Excitable Tissue: Nerve


The human central nervous system (CNS) contains about 1011 (100 billion) neurons. It also contains 10–50 times this number of glial cells. The CNS is a complex organ; it has been calculated that 40% of the human genes participate, at least to a degree, in its formation. The neurons, the basic building blocks of the nervous system, have evolved from primitive neuroeffector cells that respond to various stimuli by contracting.

Cellular elements in the CNS glial cells

For many years following their discovery, glial cells (or glia) were viewed as CNS connective tissue. In fact, the word glia is Greek for glue. However, today these cells are recognized for their role in communication within the CNS in partnership with neurons. Unlike neurons, glial cells continue to undergo cell division in adulthood and their ability to proliferate is particularly noticeable after brain injury (eg, stroke).

There are two major types of glial cells in the vertebrate nervous system: microglia and microglia. Microglia are scavenger cells that resemble tissue macrophages and remove debris resulting from injury, infection, and disease (eg, multiple sclerosis, AIDS-related dementia, Parkinson’s disease, and Alzheimer’s disease). Microglia arise from macrophages outside of the nervous system and are physiologically and embryologically unrelated to other neural cell types.


Neurons in the mammalian central nervous system come in many different shapes and sizes. Most have the same parts as the typical spinal motor neuron illustrated. The cell body (soma) contains the nucleus and is the metabolic center of the neuron. Neurons have several processes called dendrites that extend outward from the cell body and arborize extensively. Particularly in the cerebral and cerebellar cortex, the dendrites have small knobby projections called dendritic spines.

A typical neuron also has a long fibrous axon that originates from a somewhat thickened area of the cell body, the axon hillock. The first portion of the axon is called the initial segment. The axon divides into presynaptic terminals, each ending in a number of synaptic knobs which are also called terminal buttons or buttons.

Axonal transport

Neurons are secretory cells, but they differ from other secretory cells in that the secretory zone is generally at the end of the axon, far removed from the cell body. The apparatus for protein synthesis is located for the most part in the cell body, with the transport of proteins and polypeptides to the axonal ending by the axoplasmic flow.

Excitation & conduction

Nerve cells have a low threshold for excitation. The stimulus may be electrical, chemical, or mechanical. Two types of physicochemical disturbances are produced: local, no propagated potentials called, depending on their location, synaptic, generator, or electrotonic potentials; and propagated potentials, the action potentials (or nerve impulses). These are the only electrical responses of neurons and other excitable tissues, and they are the main language of the nervous system. They are due to changes in the conduction of ions across the cell membrane that are produced by alterations in ion channels. The electrical events in neurons are rapid, being measured in milliseconds (ms), and the potential changes are small, being measured in millivolts (mV).

Ionic fluxes during the action potential

The cell membranes of nerves, like those of other cells, contain many different types of ion channels. Some of these are voltage-gated and others are ligand-gated. It is the behavior of these channels, and particularly Na+ and K+ channels, which explains the electrical events in nerves.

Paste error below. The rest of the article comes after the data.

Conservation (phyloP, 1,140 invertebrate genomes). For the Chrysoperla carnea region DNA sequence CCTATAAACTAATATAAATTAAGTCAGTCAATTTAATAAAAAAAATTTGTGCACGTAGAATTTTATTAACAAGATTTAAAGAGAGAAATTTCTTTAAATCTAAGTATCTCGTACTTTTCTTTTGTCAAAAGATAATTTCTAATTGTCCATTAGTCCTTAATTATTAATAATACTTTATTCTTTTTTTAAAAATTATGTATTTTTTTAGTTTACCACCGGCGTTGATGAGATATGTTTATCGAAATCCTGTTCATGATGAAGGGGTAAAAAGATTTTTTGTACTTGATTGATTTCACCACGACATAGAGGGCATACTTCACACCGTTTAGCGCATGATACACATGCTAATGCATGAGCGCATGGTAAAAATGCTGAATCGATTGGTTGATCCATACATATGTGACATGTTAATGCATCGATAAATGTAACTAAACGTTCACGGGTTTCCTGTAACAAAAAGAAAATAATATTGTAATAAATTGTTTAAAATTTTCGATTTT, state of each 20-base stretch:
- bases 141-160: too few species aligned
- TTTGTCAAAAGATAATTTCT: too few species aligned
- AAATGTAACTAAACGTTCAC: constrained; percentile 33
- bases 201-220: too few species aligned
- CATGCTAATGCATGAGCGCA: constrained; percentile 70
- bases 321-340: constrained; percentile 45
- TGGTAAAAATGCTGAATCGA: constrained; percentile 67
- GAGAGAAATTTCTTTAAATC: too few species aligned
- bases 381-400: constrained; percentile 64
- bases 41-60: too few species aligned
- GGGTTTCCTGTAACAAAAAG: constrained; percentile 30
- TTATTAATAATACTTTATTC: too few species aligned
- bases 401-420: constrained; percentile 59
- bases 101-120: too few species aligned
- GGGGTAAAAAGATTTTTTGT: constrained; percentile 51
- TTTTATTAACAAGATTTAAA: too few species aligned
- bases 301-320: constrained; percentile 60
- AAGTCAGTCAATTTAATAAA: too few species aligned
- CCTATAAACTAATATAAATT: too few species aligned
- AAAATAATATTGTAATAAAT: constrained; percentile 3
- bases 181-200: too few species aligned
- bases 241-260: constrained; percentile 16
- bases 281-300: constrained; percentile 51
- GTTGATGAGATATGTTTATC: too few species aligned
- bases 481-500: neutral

The changes in membrane conductance of Na+ and K+ occur during the action potentials. The conductance of an ion is the reciprocal of its electrical resistance in the membrane and is a measure of the membrane permeability to that ion. In response to a depolarizing stimulus, some of the voltage-gated Na+ channels become active, and when the threshold potential is reached, the voltage-gated Na+ channels overwhelm the K+ and other channels, and an action potential results (a positive feedback loop).

Electro genesis of the action potential

The nerve cell membrane is polarized at rest, with positive charges lined up along the outside of the membrane and negative charges along the inside. During the action potential, this polarity is abolished and for a brief period is actually reversed. Positive charges from the membrane ahead of and behind the action potential flow into the area of negativity represented by the action potential (“current sink”). By drawing off positive charges, this flow decreases the polarity of the membrane ahead of the action potential.

Orthorhombic & antidromic conduction

An axon can conduct in either direction. When an action potential is initiated in the middle of it, two impulses traveling in opposite directions are set up by electrotonic depolarization on either side of the initial current sink. In the natural situation, impulses pass in one direction only, ie, from synaptic junctions or receptors along axons to their termination. Such conduction is called orthotropic. Conduction in the opposite direction is called anhidrotic. Because synapses, unlike axons, permit conduction in one direction only, antidromic impulses will fail to pass the first synapse they encounter and die out at that point.


There are two main types of microglia and microglia. Microglia are scavenger cells. Microglia include oligodendrocytes, Schwann cells, and astrocytes. The first two are involved in myelin formation; astrocytes produce substances that are tropic to neurons, and they help maintain the appropriate concentration of ions and neurotransmitters.

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